On a boat, off the coast of Dubrovnik, there is an alien. First contact for humanity is beginning. It’s up to the player to decide what happens next.
The newest game from Bithell Games is a more complex and interesting Text Adventure than you initially might think.
Quarantine Circular is a short, self contained sci Fi adventure that asks the players how they would respond to a being from the stars appearing.
It’s a follow up to last year’s Subspace Circular. Again, this is a text adventure, played by advancing through an ongoing conversation and selecting the appropriate responses to uncover the full story.
Where this game differs is the way in which these conversations unfold for the players. As the story progresses in Quarantine Circular, the character currently conversing can change. This results in a fractured storyline, where characters drift in and out of the narrative. This allows the story to flow fluidly. As opposed to finding the correct answer, this game is about finding the answer the player thinks is appropriate.
The changes in character for the game result in a much less linear story than Subspace Circular. That game, and many other text adventures, have a tendency to result in spiralling conversations until the right answer is selected. This is still sometimes a feature of the text chat in the game, but it manages to perform adequately in making the conversations feel natural.
The art style is pleasant, with the main chat interface forming a chat log in the centre of the screen. Generally this results in the participants of the conversation appearing on either side.
Those participants are of the mid level Sci Fi style. Bodysuits, bright highlights and glossy helmets. It’s a very utilitarian view of the future which fits with the world the game hints at.
On top of the screen, the active participants in the given scenario are listed in tabs. Every so often, a progress bar will appear above one of them as the player tries to convince them. These tend to be straightforward, finding the right conversation steps to progress the puzzle.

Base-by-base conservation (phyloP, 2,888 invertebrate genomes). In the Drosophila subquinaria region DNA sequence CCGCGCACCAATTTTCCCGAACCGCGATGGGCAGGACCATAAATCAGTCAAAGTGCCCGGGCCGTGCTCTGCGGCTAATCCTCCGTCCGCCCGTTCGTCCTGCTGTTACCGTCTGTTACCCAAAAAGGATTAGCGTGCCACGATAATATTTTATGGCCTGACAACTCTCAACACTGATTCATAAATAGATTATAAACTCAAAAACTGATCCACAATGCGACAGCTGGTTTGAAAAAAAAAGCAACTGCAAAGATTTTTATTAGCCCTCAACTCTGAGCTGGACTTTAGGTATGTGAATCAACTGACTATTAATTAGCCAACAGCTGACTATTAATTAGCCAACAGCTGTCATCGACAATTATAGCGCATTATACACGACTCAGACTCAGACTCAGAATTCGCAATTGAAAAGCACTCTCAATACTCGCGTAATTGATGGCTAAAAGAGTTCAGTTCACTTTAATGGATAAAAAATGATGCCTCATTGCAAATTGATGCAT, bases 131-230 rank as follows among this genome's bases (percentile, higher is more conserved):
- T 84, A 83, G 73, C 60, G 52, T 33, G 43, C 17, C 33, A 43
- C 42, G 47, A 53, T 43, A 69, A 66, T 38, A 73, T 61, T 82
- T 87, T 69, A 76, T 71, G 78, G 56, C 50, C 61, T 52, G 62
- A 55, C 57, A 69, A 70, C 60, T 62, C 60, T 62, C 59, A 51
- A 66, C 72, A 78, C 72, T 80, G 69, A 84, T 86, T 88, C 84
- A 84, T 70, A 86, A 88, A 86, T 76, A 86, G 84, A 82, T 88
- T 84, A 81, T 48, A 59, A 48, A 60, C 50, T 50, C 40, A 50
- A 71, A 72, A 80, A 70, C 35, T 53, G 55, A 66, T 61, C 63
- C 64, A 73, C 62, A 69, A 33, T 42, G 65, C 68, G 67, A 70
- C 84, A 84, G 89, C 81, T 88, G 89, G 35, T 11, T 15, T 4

Speaking of puzzles, as with Subspace Circular, this game does feature at least one puzzle which may require a pen and paper to solve. It’s a little immersion breaking to have to divide the attention from the screen, but mostly fits the narrative structure well enough.
As the game progresses, each of the characters develops a series of notes. These catalogue the broad strokes of the story, while offering each of the characters a chance to offer an internal monologue on events. Its a neat solution to the problem of changing viewpoints in most chapters.
These viewpoints help the game as it develops into a more classical sci fi narrative. The themes of the story are very heavily influenced by classical arguments of the needs of the one vs the needs of the many, as well as whether benevolence towards what humanity doesn’t understand is worth it.
To the game’s credit, as part of all this, it often deals quite bluntly in specific medical and scientific terms. It does this mostly without necessarily speaking down to the player. As science fiction, the game balances the reality behind the setting with the fictional potential in an entertaining and convincing way.
Where Quarantine Circular stands out though is in the fact that this adventure has multiple endings. The flexibility provided by the cast of characters allows for a certain amount of role playing. As opposed to binary choices of how the game can end, decisions mount up, leading to a meaningful finale.
As such, there’s quite a lot of story for a game that costs under five pounds and touts the ability to be completed in one sitting. How could you not be interested?
Available on Steam Right Now for £4.79, with a release sale of 20% off.